The BP share price was up 1.5% this morning after the announcement yesterday the oil and gas giant is to invest almost £1 billion for the rights to build offshore windfarms. BP, which is pursuing the goal of achieving ‘net zero’ status as an emitter of the gases global warming is attributed to, won an auction for the rights held by the Crown Estate that will result in billions of revenue to the Treasury and Queen.
Winning the rights represents BP’s first big move into the UK offshore wind sector. The bid was made as a joint venture with Germany’s EnBW. The pair have secured two seabed leases that will see giant offshore windfarms anchored in the Irish Sea. The price paid for both leases significantly surpassed industry forecasts.
Including the two leases secured by BP and EnBW, the Crown Estate sold six Irish Sea seabed leases. Between them, the windfarm capacity expected to be built should support close to eight gigawatts of electricity production. That’s enough to power over seven million homes in the UK.
However, industry analysts believe UK consumers are likely to end up footing higher energy bills as a result of the transition towards a mainly renewables energy mix. Luke Clark, commenting on behalf of the trade body RenewableUK told The Daily Telegraph newspaper yesterday:
“If you are a developer, the question is how do you cover those additional costs. Do you take a hit to your return on investment or, when you get to the point where you want to develop your project and you are bidding for one of the power generation contracts, do you bid in at a higher price to recoup the additional cost? Those costs have to be recouped at some point.”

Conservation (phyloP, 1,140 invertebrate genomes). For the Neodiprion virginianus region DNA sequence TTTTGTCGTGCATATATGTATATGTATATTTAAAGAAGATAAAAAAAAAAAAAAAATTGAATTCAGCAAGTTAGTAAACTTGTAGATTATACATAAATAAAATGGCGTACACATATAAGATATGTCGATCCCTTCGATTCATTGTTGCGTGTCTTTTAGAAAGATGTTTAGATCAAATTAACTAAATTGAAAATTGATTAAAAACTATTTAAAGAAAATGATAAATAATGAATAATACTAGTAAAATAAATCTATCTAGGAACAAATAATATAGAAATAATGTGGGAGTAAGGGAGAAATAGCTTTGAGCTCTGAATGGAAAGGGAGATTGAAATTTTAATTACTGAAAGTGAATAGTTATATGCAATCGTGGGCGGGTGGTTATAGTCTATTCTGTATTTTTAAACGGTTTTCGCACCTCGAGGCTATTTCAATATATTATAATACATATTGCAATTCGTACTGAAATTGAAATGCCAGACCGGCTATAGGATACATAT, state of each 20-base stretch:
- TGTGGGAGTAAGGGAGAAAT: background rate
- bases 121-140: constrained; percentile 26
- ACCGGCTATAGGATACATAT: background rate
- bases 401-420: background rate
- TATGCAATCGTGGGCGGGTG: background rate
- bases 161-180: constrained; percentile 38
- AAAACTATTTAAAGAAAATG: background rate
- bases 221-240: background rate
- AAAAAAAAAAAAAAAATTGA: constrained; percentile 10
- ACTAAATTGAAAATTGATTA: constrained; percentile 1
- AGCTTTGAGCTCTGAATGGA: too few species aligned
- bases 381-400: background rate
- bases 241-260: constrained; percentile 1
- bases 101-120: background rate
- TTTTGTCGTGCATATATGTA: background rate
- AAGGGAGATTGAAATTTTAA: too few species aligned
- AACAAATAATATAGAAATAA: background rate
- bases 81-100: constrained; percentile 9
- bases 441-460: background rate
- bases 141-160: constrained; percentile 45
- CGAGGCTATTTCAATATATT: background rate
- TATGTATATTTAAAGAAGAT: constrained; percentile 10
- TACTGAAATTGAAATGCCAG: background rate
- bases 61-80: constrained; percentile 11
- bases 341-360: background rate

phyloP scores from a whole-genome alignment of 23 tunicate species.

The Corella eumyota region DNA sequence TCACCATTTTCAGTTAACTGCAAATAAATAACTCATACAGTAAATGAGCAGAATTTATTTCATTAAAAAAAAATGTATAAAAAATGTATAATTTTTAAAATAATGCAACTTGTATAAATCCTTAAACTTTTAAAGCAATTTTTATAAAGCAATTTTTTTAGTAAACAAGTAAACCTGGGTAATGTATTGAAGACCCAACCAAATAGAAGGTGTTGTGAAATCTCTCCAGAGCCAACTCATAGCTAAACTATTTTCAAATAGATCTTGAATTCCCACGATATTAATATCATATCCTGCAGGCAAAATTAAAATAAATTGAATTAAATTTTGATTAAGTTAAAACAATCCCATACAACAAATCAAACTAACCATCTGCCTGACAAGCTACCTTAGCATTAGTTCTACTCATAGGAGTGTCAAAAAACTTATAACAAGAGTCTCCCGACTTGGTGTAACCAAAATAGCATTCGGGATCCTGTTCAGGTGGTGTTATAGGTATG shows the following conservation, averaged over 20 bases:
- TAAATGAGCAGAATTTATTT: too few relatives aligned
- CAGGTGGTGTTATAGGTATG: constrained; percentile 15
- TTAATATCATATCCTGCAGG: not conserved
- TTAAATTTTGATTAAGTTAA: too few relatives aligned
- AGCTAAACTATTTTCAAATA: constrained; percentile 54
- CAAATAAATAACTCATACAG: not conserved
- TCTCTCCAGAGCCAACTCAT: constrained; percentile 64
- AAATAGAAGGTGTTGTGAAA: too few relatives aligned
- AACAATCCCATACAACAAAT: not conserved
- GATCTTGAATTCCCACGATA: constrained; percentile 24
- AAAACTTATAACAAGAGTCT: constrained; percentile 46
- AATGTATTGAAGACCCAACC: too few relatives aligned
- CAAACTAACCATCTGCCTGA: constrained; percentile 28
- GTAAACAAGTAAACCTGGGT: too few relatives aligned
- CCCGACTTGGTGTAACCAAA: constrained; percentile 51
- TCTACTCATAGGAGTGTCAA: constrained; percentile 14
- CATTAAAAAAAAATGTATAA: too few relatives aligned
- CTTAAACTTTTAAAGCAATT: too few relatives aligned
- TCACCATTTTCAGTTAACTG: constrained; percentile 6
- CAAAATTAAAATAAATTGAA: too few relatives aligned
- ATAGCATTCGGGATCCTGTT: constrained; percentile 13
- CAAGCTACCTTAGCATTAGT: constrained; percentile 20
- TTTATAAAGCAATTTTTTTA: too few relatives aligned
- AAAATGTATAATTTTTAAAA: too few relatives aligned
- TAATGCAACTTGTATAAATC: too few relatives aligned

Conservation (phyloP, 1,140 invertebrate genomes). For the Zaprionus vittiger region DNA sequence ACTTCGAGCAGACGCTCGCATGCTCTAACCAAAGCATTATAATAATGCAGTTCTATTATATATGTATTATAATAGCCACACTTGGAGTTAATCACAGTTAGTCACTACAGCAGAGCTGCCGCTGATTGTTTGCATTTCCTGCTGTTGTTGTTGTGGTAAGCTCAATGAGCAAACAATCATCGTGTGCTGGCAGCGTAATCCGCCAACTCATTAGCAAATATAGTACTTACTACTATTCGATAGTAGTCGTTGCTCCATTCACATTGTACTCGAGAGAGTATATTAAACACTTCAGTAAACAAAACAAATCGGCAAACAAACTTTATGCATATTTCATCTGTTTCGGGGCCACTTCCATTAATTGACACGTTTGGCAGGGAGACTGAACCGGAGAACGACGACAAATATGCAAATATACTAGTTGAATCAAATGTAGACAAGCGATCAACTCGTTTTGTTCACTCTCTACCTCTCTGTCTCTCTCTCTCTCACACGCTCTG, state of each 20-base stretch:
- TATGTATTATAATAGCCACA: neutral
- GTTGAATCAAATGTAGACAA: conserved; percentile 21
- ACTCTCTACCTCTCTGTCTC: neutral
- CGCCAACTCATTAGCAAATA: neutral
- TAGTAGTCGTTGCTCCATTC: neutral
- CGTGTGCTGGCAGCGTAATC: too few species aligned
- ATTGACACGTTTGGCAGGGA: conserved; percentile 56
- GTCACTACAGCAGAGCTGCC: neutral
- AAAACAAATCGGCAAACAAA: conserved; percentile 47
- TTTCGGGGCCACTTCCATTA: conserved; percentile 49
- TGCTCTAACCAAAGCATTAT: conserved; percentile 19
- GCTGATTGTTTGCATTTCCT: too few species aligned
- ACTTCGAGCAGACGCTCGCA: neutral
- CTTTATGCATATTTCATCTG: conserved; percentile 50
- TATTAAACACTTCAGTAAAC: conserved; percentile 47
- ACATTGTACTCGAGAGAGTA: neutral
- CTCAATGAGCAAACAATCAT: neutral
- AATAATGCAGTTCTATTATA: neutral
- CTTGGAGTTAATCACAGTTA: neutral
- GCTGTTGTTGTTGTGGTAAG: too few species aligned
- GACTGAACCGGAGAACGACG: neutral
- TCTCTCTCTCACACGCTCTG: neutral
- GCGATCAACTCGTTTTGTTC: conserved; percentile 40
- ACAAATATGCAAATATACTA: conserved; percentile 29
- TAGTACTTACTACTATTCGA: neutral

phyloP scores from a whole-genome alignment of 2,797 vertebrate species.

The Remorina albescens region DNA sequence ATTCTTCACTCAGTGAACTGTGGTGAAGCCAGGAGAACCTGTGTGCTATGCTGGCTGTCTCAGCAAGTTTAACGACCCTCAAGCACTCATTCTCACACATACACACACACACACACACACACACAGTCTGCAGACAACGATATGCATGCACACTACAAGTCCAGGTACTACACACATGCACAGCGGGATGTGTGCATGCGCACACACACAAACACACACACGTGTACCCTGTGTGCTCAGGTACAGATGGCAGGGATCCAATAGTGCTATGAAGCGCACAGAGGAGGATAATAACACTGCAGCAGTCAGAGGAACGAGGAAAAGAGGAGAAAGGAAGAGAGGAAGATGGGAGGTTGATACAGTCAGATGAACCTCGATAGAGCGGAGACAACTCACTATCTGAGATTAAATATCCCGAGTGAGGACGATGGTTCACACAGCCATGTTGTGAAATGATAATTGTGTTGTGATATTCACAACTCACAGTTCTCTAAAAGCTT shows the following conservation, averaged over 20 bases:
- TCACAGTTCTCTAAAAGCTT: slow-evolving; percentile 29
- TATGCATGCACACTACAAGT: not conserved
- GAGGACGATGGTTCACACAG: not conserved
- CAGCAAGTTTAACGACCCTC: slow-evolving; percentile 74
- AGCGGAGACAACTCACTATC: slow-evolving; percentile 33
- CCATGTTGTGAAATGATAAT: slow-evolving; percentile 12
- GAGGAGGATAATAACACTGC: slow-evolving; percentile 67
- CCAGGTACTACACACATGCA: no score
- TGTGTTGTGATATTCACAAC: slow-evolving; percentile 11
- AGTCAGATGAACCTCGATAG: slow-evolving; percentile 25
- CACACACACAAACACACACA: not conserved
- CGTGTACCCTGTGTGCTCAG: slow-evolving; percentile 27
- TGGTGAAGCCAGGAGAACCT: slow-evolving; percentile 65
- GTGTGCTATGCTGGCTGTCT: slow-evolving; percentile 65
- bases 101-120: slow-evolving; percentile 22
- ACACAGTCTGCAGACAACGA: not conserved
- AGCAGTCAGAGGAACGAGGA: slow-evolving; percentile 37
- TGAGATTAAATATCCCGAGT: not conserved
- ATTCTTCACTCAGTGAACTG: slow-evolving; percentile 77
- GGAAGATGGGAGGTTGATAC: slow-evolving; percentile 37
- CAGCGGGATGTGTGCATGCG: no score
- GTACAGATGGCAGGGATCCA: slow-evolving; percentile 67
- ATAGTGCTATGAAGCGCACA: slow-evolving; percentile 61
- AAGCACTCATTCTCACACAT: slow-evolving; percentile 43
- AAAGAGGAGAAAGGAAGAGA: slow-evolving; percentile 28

The successful bidders for the other four leases up were grabs included RWE, the German power giants, and French oil group Total. The companies will invest a total of around £880 million a year for options to develop windfarms at the leased sites. The fees will be paid for a minimum of three years and maximum of ten. That will see the Crown Estate bank between £2.6 billion and £8.8 billion.
BP and EnBW will stump up fees of £462 million a year to hold the option to develop on the two sites they have been awarded leases on. They expect those fees to be paid for around four years, with construction of the facilities to have commenced by that point. That adds up to a total investment in the options of £924 million each. That income for the Crown Estate will be paid out to the Treasury, which passes on 25% as a sovereign grant in the benefit of Buckingham Palace.
One of the world’s largest oil and gas producers, BP’s fossil fuels output was the equivalent of 3.5 million barrels of oil-a-day in 2020. However, last year’s collapse in oil prices, a poorer mid-term outlook for the industry and regulatory and investor pressures has seen the company accelerate its investment in renewables. Its strategy is to transition to an energy mix dominated by green energy, in pursuit of its target of becoming a net zero producer by 2050.
For its part, the UK government has committed to the UK having built 40GW of offshore windfarm capacity by 2030. As of early 2021 that capacity stands at a little over 10GW.
The Crown Estate auction of Irish Sea seabed leases was its first in over ten years and interest was considerable. The auction was heavily oversubscribed. RenewableUK deputy chief executive Melanie Onn commented:
“While demand for new offshore wind projects has never been higher, too few sites were made available to meet this demand.”
In a defence of the level of options fees being charged to the auction’s successful bidders, Crown Estate chief executive Dan Labbad argued the finite nature of the resource meant the estate had been morally obliged to “capture the right proportion of that for the nation”.
BP expects the planned windfarms that could consist of 17-megawatt capacity turbines to be operational by 2028.